There’s nothing in emonLib to correct for non-linearity, only the single current calibration coefficient.

That has nothing to do with cleaning up or filtering the signal. It’s there to link the bias mid-point to ground at the mains frequency, so the mid-point becomes an a.c. ground.

Is it noise? If you’re reading 5000 samples per second and averaging 50 samples, you haven’t got a complete mains cycle. You need to read (ideally) an exact number of complete mains cycles, or if you can’t (because you can’t lock your reading rate to mains), you need enough cycles so that any possible ‘end effect’ is insignificant.

If noise, where is the noise getting in? That’s what you need to know. If it’s like the Atmel 328P, we strongly suspect the noise is getting into the ADC reference voltage from the power supply, and it’s being injected onto the supply rail from the digital circuits inside the chip. If the same is happening with your build, (and this need not be the case, of course - every situation is different) then you need to give it a clean 3.3 V that’s effectively decoupled.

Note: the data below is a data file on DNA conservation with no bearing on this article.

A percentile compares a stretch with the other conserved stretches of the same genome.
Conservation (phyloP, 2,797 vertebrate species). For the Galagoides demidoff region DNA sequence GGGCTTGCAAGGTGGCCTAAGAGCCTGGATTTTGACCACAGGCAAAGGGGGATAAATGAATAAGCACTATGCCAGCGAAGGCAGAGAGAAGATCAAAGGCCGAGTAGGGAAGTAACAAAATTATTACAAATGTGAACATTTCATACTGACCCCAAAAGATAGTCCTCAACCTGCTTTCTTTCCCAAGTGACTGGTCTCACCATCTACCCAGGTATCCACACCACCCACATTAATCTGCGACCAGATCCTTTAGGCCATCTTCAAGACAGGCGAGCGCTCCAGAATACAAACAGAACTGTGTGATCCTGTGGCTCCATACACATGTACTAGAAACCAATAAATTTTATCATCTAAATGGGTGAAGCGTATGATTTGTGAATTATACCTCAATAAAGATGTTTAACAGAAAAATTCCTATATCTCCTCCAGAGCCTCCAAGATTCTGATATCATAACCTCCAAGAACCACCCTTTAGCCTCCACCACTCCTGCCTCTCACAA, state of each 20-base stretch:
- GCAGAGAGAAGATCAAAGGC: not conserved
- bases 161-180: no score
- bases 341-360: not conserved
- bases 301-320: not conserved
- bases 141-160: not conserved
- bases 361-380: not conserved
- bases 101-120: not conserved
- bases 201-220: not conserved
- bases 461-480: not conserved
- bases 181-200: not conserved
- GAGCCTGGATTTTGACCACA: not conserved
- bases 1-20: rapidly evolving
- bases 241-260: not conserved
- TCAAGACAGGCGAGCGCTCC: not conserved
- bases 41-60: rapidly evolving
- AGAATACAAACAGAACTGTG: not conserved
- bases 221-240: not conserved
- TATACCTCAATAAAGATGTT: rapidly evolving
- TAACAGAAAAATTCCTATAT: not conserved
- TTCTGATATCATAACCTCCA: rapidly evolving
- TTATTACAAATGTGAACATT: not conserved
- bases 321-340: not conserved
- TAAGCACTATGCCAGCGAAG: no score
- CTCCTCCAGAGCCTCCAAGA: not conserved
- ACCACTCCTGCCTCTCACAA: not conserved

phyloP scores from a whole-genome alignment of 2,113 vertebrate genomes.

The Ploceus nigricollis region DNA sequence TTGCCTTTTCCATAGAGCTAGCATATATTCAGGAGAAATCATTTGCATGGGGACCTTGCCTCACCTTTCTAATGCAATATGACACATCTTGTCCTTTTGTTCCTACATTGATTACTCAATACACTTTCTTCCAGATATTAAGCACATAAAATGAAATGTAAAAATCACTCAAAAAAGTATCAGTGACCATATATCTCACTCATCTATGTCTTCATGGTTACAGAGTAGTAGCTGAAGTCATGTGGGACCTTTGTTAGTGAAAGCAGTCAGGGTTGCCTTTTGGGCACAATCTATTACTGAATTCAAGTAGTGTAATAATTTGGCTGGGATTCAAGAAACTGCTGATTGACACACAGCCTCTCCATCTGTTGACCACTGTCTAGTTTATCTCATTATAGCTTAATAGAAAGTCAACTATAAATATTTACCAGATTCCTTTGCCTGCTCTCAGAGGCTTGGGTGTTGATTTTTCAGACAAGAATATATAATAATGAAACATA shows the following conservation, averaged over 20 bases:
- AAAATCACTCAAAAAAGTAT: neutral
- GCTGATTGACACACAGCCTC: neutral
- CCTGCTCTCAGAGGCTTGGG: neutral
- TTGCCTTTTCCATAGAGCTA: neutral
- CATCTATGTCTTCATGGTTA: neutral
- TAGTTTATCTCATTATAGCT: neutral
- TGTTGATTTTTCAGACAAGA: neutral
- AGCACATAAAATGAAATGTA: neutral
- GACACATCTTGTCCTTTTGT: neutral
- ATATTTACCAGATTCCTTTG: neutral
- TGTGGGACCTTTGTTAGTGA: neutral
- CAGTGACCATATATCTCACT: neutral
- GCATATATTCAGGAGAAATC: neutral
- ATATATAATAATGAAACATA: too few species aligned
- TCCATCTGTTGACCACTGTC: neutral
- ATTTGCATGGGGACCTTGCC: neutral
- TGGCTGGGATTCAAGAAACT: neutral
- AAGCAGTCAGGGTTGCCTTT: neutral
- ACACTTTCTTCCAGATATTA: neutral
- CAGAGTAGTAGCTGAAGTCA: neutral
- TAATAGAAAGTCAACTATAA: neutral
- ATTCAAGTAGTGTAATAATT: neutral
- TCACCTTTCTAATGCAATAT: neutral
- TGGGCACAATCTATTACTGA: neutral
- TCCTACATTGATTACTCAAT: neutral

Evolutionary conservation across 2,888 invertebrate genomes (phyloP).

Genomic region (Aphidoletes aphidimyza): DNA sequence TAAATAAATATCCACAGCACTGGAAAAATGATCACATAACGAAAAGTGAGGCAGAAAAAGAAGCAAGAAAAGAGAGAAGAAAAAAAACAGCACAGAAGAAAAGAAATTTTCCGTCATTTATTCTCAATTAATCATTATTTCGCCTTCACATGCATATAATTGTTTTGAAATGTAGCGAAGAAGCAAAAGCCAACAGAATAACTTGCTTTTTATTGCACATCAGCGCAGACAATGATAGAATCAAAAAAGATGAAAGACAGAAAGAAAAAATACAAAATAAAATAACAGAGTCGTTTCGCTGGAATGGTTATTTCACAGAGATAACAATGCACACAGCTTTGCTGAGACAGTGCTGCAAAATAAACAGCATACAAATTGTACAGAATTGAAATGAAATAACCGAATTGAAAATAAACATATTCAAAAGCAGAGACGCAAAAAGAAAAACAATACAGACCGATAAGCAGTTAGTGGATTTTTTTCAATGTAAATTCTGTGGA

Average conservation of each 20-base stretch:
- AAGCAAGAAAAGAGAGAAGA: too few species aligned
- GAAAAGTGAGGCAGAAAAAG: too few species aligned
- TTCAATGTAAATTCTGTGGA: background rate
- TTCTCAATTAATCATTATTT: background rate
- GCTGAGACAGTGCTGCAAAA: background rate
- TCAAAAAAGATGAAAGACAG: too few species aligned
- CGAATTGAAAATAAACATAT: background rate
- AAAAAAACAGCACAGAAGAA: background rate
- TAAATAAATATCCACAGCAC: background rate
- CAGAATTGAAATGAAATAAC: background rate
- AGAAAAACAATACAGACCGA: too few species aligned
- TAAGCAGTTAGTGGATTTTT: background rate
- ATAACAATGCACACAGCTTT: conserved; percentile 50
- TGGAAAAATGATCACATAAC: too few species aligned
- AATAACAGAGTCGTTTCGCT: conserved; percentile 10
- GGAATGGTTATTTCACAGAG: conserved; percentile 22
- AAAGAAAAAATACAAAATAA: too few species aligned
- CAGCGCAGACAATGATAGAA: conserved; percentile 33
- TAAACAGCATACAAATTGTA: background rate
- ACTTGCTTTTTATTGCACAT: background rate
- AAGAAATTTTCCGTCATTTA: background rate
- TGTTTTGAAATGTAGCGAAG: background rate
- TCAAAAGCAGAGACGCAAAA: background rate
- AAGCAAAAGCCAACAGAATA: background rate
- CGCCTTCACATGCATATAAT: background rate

Is there any reason he couldn’t use a 333mV CT? (Other than the output being ~13mV more than the calculated value you mentioned)

The best reason against is, he appears to have the CT already. For anyone without a CT, then one of the ubiquitous 333 mV output ones is probably the best choice for this device.

Or, if like me, he happened to have one on hand.
I’ve got several, but that’s probably not the case for most folks. I figured it couldn’t hurt to ask.

If you’re using an Arduino, you can send the data via serial e.g. “CT1:999” to an ESP8266 which will then post the data complete with key name e.g CT1 = 999W to emoncms. We have been working an a Wifi > Emoncms link using ESP called EmonESP:

Robert - Thank you for your continued help. I have been confused about the burden size and I have been using the size recommended by the CT manufacturer to provide 0-1v over the 75A range. I looked at the CT sizing spreadsheet but that did not make complete sense (CT: 88R). I found 2 places in the sheet where the constant 5 is used (cells: c19, c31) and I wonder if that should be the input voltage level (in my case: 1 not 5). When I change the spreadsheet accordingly, I come up with 16 as you did. I will try that.and test the results.